The board of the Dayton arts organization Cityfolk has voted to dissolve the group. The unanimous vote comes five months after Cityfolk canceled its 2013-2014 season and the annual summer music festival.
In a release, the board says Cityfolk's assets will be transferred to the University of Dayton. Its records and files are being donated to Wright State's Special Collections and Archives.
Our decision was a difficult one, but the right one," says Cityfolk President Matt Dunn.
The group was founded in 1980 to present ethnic and traditional folk arts.
Bike Share, the increasingly popular membership program allowing riders to check out bikes at multiple locations around town, is anticipated to open up in Cincinnati this summer.
New Executive Director of Cincy Bike Share Jason Barron says, "this is not just for bike enthusiasts...going to a meeting, running an errand, or going to lunch will be a lot more accessible from the time standpoint." He's now in the fundraising stage for the first of what could be three phases:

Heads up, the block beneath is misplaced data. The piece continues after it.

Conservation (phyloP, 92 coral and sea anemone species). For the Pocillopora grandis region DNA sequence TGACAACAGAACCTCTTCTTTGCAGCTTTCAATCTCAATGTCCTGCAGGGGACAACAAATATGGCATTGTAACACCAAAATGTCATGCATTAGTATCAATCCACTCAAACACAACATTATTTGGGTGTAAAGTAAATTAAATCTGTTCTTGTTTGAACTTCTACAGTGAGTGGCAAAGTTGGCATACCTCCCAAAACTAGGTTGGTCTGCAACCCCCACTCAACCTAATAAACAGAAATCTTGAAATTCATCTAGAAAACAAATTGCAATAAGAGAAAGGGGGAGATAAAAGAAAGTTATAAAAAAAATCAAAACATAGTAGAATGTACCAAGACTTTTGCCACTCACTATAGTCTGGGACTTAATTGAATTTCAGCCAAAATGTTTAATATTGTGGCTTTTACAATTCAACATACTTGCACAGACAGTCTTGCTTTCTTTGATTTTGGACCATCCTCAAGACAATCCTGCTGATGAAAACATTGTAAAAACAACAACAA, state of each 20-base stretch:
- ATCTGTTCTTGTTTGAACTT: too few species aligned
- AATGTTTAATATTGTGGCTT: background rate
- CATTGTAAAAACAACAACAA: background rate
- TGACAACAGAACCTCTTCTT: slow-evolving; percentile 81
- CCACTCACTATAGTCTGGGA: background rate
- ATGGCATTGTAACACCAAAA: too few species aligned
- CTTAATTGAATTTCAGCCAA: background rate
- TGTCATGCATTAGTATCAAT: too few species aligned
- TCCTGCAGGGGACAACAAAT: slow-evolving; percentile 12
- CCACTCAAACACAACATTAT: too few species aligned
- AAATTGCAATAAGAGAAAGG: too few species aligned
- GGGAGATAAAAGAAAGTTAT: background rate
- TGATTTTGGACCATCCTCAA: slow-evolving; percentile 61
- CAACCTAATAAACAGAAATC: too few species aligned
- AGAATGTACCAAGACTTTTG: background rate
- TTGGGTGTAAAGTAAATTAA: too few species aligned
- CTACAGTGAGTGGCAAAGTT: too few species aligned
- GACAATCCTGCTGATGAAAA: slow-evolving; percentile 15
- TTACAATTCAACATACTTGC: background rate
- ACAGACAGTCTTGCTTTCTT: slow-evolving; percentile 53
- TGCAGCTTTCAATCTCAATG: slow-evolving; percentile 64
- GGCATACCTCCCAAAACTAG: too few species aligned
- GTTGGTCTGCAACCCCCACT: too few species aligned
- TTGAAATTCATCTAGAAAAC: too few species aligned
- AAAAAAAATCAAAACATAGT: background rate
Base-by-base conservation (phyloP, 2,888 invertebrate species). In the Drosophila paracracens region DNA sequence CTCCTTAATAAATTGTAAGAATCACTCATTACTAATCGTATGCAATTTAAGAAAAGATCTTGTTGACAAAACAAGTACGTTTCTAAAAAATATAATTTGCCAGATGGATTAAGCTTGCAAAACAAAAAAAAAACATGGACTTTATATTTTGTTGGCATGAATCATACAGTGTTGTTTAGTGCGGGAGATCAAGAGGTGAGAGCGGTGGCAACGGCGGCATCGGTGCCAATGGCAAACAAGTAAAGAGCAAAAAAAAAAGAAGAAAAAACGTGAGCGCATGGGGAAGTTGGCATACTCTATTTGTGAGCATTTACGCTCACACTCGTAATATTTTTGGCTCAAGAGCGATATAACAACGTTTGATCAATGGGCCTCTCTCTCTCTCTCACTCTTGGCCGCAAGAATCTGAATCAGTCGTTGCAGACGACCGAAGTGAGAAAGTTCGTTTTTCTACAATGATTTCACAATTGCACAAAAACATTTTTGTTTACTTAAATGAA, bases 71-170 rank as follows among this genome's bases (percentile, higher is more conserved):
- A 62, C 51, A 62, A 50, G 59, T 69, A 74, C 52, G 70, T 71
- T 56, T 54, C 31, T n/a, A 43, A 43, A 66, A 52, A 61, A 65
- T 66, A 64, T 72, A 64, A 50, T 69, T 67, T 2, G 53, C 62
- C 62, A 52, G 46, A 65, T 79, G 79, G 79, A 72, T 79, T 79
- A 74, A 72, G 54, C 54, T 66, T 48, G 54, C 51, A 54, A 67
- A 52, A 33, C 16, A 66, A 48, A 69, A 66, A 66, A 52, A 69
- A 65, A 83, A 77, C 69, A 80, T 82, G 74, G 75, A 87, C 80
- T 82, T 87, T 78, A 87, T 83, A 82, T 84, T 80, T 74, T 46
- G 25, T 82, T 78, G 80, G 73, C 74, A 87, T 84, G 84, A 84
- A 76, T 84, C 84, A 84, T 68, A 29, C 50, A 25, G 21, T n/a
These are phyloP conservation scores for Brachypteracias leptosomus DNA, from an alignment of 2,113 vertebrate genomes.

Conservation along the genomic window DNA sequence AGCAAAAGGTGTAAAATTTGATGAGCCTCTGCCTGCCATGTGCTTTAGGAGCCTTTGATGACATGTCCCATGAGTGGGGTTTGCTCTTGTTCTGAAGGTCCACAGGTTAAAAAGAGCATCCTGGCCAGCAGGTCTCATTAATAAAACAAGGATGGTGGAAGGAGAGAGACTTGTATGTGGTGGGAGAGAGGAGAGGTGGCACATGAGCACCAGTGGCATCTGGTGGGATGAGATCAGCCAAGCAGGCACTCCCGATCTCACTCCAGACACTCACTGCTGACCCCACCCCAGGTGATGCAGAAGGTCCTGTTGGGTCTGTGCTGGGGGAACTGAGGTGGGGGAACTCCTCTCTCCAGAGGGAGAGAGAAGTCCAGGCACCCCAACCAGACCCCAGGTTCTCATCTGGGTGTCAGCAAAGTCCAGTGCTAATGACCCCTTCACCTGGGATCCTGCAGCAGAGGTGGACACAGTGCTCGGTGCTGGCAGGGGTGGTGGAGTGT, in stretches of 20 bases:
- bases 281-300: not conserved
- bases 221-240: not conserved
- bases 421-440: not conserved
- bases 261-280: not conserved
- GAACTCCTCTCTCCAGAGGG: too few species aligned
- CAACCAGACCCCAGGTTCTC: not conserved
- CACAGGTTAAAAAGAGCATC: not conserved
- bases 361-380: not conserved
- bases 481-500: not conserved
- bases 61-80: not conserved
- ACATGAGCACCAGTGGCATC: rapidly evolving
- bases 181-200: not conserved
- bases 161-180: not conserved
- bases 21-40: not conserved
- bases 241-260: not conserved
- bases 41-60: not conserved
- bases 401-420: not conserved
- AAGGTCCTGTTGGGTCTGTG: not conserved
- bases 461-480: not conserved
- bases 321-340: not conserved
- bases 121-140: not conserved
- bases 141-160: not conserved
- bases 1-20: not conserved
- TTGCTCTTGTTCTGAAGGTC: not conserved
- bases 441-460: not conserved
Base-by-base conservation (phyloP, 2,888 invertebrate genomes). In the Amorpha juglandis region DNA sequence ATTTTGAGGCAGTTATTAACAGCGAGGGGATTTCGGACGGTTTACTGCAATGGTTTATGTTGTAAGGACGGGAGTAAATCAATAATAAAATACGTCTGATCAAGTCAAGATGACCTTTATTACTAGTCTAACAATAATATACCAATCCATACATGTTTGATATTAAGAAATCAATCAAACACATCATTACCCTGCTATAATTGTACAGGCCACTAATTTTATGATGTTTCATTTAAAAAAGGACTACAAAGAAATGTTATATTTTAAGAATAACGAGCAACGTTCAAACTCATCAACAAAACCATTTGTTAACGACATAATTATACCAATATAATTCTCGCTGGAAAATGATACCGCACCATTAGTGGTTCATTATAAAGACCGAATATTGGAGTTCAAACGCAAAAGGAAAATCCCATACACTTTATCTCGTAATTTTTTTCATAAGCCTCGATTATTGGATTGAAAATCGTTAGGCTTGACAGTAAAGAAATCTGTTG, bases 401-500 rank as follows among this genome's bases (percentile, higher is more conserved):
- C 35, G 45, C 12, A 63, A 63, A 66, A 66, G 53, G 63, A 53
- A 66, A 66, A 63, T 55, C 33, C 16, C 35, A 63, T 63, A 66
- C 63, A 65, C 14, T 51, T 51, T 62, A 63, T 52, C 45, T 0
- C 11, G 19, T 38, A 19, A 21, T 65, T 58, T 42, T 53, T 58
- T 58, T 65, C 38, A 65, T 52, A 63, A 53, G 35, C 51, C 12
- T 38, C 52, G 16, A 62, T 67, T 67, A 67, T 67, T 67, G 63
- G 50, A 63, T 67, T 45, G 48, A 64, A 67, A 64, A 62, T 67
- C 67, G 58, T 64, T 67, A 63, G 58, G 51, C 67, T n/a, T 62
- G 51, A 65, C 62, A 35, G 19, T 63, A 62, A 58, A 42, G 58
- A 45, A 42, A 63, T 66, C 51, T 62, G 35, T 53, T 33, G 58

"We're going to have a streetcar," says Mayor John Cranley.
Council member Kevin Flynn says he has secured $900,000 per year for 10 years (total = $9 million) from the Haile Foundation to operate the streetcar.
Cranley says he still opposes the project but he won't stop what City Council has decided to move forward on. He will not, however, sign the legislation. "Like I tell my son when he doesn't get his way, it's time to move on." He says he'll be providing project oversight and asking lots of questions to make sure it comes in on time and under budget.
The housing market in the Cincinnati area has marked 29 consecutive months of increased sales, rising 5 percent last month. The Cincinnati Area Board of Realtors says home sales were up 21 percent from January through November.
For all of Ohio, the number of homes sold rose 1.6 percent in November. That also represents 29 straight months of growth.
Cincinnati Council will likely vote Thursday on whether the city's controversial streetcar project will continue.
Construction has been on hold since December 4th. Now the group will decide whether to let work resume or finally pull the plug on the plan.
So far the city has spent $34 million on the streetcar project. An independent audit firm reported Wednesday it will cost anywhere from $16 to $46 million to cancel the streetcar or about $69 million to complete it.